I Know Nothing about Uranus (or Neptune) and Neither Do You: Why We Must Explore the Ice Giant Planets

Uranus and Neptune, collectively known as the “Ice Giants” are the outermost major planets of the solar system. Voyager 2, the only spacecraft to visit Uranus and Neptune, did so more than 30 years ago. Our only observations of these planets are made infrequently by the Hubble Space Telescope and a handful of ground-based telescopes. The mysteries surrounding the interior structures, magnetic fields, atmospheres, rings, and moons of the Uranus and Neptune systems have only deepened since the discoveries returned by Voyager. As an example of our profound lack of knowledge of the Ice Giants, the mechanisms behind their formation remains so poorly understood that models cannot explain how they came to be. And yet, the majority of the 4,000 exoplanets discovered so far match the size and mass of Uranus and Neptune. Clearly, the planetary science and astronomy communities face significant gaps in understanding the most common class of planet in the galaxy.

The United States is the world leader in planetary exploration. The upcoming Decadal Survey conducted by the National Research Council, the National Academy of Sciences, and the National Academy of Engineering, will determine the priorities for spacecraft exploration for the next decade. An orbiter to either Uranus or Neptune was ranked third in the previous Decadal Survey but was not selected for a mission. Significant fiscal barriers exist for an Ice Giant orbiter mission due to competition for a Mars Sample Return, a possible Europa Lander, or a possible Venus mission. Due to the caprices of orbital mechanics, building and launching a mission to Uranus, and particularly to Neptune, will be challenging, but the payoff will be enormous. Profound and unexplained differences exist between Uranus and Neptune. Measurements required to answer key scientific questions regarding habitability, planetary formation, planetary evolution, atmospheric dynamics, internal dynamos, planetary composition, planetary migration, ring mechanics, and satellite activity can only be made by an orbiter and atmospheric probe. Nevertheless, more than science is needed. An engaged public will be instrumental in supporting any current and future planetary exploration to Uranus and Neptune.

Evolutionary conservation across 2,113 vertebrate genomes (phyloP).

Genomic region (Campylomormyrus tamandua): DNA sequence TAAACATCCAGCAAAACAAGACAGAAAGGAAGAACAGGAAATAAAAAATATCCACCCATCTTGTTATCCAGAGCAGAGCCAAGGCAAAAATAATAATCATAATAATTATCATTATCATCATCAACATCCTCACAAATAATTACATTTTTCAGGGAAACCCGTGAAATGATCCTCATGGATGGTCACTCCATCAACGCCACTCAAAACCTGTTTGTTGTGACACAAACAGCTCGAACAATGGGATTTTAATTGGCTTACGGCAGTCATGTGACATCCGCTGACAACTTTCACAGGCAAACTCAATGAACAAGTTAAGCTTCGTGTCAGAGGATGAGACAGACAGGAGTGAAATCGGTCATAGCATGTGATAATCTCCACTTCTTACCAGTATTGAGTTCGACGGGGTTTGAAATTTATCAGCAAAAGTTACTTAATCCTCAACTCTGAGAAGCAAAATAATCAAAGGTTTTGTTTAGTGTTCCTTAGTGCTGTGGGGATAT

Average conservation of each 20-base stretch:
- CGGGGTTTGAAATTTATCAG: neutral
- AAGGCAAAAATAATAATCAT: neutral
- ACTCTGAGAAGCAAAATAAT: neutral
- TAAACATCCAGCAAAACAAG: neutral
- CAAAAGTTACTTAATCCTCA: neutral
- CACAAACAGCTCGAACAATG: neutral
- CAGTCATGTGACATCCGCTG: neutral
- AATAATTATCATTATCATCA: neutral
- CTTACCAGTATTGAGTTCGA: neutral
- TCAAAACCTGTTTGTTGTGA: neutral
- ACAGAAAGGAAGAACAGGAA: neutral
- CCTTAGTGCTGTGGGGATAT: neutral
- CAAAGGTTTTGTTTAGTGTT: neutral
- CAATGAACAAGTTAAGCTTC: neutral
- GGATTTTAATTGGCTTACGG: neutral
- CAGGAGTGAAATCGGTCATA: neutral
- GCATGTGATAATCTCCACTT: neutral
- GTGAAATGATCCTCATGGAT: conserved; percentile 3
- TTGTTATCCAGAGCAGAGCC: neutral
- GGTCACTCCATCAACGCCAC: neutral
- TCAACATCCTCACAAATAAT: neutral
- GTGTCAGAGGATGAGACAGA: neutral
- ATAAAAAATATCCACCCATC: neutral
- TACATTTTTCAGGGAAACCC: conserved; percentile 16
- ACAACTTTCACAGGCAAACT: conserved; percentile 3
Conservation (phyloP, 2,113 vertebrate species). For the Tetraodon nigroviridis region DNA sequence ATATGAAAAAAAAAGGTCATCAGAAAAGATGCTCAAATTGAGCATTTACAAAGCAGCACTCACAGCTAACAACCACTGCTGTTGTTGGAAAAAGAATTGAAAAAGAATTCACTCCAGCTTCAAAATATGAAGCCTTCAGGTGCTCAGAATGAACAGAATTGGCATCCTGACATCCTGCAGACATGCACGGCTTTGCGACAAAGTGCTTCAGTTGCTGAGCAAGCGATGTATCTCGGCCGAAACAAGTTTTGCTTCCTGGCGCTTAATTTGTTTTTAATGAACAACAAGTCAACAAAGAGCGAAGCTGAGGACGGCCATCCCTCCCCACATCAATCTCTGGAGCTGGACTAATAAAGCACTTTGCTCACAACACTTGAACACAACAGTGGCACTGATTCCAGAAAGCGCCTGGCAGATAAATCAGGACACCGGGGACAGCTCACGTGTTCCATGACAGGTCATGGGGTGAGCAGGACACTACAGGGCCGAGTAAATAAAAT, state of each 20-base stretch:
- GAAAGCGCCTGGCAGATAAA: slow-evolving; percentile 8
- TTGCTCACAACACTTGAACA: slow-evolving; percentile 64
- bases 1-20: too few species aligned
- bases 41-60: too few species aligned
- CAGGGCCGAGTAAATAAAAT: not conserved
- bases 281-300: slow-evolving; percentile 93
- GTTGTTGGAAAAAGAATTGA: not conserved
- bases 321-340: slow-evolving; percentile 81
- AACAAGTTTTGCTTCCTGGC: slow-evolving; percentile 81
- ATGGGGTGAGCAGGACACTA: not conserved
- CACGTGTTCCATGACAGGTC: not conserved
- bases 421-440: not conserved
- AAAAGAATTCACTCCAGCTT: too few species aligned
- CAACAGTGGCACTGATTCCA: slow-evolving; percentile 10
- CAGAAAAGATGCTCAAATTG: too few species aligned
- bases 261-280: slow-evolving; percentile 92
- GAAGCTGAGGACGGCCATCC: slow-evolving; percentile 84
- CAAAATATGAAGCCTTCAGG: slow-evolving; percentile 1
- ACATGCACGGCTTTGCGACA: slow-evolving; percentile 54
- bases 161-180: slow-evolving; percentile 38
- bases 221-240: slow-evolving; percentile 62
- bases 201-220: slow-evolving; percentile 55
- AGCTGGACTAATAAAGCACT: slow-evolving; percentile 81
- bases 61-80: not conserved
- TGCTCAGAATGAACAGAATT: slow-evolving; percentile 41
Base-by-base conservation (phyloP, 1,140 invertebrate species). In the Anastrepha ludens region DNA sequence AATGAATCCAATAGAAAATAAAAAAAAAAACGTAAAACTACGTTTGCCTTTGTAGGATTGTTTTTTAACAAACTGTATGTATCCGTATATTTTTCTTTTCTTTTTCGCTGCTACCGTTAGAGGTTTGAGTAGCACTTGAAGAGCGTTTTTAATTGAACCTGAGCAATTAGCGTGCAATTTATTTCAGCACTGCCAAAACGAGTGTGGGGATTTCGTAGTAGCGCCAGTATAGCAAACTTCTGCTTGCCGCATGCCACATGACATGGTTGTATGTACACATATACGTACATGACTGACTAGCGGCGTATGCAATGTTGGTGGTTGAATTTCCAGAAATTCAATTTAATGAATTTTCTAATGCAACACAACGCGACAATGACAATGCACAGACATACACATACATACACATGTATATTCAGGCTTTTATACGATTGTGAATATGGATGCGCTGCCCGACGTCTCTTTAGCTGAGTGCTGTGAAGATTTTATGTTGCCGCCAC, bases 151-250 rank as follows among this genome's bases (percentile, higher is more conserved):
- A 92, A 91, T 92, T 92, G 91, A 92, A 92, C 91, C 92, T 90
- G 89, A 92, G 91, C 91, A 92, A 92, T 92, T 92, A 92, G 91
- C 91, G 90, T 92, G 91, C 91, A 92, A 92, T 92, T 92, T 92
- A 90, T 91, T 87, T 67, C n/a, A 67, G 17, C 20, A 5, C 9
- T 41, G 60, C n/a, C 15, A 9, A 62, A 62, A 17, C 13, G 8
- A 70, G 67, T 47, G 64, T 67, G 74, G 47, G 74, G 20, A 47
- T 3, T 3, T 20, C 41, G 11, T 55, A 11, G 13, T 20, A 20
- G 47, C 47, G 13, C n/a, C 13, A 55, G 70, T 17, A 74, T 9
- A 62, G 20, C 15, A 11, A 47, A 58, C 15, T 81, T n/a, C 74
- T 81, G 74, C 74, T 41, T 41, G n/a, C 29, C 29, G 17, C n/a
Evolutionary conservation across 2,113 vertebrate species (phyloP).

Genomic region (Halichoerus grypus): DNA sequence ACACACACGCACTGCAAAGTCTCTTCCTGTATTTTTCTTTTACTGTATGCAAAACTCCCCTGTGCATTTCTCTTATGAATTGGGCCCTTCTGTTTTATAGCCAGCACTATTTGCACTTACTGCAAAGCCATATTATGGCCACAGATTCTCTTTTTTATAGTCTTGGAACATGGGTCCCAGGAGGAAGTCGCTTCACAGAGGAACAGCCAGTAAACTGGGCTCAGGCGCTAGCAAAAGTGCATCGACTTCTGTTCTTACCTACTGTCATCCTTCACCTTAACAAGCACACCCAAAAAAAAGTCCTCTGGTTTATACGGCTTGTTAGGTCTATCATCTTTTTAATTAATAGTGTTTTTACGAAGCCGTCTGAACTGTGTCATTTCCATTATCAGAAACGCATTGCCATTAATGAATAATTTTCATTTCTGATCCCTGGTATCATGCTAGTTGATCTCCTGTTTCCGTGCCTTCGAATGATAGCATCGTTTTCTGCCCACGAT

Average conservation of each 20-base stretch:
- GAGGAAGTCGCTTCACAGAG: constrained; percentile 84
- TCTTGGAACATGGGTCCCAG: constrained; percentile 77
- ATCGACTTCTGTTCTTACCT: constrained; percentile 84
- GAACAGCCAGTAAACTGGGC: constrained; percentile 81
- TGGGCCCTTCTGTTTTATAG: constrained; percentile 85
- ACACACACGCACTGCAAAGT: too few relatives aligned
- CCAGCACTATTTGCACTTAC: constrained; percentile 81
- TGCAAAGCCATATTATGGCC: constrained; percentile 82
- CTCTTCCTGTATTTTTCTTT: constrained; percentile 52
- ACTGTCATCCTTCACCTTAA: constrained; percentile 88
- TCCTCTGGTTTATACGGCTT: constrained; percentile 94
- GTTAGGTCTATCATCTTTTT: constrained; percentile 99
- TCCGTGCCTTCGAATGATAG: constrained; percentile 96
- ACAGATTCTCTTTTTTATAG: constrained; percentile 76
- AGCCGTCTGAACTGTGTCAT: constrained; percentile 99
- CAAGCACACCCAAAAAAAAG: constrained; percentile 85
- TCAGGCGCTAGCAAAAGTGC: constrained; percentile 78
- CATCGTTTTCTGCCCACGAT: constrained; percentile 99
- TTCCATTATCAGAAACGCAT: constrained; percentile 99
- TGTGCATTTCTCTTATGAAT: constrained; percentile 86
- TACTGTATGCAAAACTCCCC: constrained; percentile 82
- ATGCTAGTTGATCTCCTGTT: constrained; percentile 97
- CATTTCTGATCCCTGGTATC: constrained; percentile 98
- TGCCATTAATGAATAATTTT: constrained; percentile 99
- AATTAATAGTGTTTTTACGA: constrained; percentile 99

This lecture will provide a brief summary of the state of knowledge of these enigmatic planets and the rationale for the United States and international partners to fund a dedicated orbiter in the coming decade.

Bright and dark clouds and storms on Uranus (left) and Neptune (right) as seen by the Hubble Space Telescope in September 2018. Image via NASA/ ESA/ A. Simon (NASA Goddard Space Flight Center) and M.H. Wong/A. Hsu (University of California, Berkeley)/HubbleSite.